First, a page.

In many instances, young people’s negative feelings and worries usually improve with the support of their parents and families. It may be a particular incident or situation that has triggered negative emotions and families can often support young people by working through the problem together at home. It is helpful for the school to know what our young individuals are going through at these times, as staff will need to support your child in school and we would encourage you to contact school to discuss even minor issues with which we may be able to offer our support.
This support can take myriad forms and may only last for a short time. It may involve a daily check-in with their form tutor / class teacher or another trusted adult within school. This allows students time to talk through what they are feeling and help them discuss their strategies in moving forwards with the feelings they are encountering.
If your child is distressed for a long time, and if their negative feelings are impacting their lives dramatically, or if their distress is disrupting family life, then please contact Ms Hemmings or the Pastoral Coordinator for your child’s year group. We are here to help and support, and may be able to signpost ways that you can access external support if and when this is needed.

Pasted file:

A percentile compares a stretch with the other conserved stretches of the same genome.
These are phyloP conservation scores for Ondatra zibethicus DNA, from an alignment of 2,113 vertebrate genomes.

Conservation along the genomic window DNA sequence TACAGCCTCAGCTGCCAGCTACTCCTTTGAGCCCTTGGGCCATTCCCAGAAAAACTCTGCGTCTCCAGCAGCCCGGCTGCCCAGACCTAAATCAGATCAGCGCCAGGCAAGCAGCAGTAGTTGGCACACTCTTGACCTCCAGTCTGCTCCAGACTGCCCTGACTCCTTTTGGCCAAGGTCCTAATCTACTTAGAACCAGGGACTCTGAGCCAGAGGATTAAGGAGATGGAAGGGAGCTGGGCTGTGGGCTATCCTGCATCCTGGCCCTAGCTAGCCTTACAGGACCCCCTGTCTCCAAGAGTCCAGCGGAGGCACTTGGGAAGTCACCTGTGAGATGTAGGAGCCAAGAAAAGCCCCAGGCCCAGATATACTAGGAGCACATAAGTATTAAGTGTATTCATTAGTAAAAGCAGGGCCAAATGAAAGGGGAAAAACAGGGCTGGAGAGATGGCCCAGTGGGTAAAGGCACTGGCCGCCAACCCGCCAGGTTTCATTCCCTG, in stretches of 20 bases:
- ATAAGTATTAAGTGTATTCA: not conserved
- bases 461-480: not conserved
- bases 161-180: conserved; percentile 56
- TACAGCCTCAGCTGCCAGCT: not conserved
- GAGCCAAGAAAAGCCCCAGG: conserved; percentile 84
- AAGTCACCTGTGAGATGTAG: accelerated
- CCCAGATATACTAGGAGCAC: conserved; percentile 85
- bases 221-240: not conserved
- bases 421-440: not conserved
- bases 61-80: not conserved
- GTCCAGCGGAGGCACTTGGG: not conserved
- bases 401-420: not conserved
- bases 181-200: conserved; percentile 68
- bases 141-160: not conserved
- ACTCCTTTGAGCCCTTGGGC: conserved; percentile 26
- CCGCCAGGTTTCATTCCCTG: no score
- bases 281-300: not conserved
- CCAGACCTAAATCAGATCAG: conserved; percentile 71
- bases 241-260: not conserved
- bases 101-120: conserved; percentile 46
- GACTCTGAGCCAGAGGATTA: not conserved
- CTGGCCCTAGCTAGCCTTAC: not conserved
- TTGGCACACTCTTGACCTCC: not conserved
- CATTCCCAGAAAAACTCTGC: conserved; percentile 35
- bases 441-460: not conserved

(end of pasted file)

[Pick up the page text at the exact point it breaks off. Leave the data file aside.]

Steps to help your child at home
If you are worried about your child’s wellbeing, please contact us for support. There are many strategies we can all implement to support our mental and physical health, some of which are detailed below:
- Routine – Having a routine is really helpful. This could be set times for getting up, eating, going to bed and completing homework. This allow a feeling of control and safety for a young person
- Exercise – Physical activity should be encouraged. It is proven that being active improves our mental wellbeing. This can involve going to the gym or taking part in competitive sport, but it also doesn’t have to be particularly vigorous either. Family walks or bike rides are equally helpful or even jumping on a trampoline in the garden
- Mindfulness – Some students find mindfulness and yoga-based exercises helpful and may already use some of the apps recommended below. For other ideas, please see the links provided. Other mindfulness activities include colouring or painting, and there are a variety of items that can be purchased online to support this
- Healthy eating – It is so easy when stuck in the house to live on junk food. Try to eat regularly and choose healthy foods over the empty calories provided by biscuits, crisps and chocolate. Drinking lots of water should also be encouraged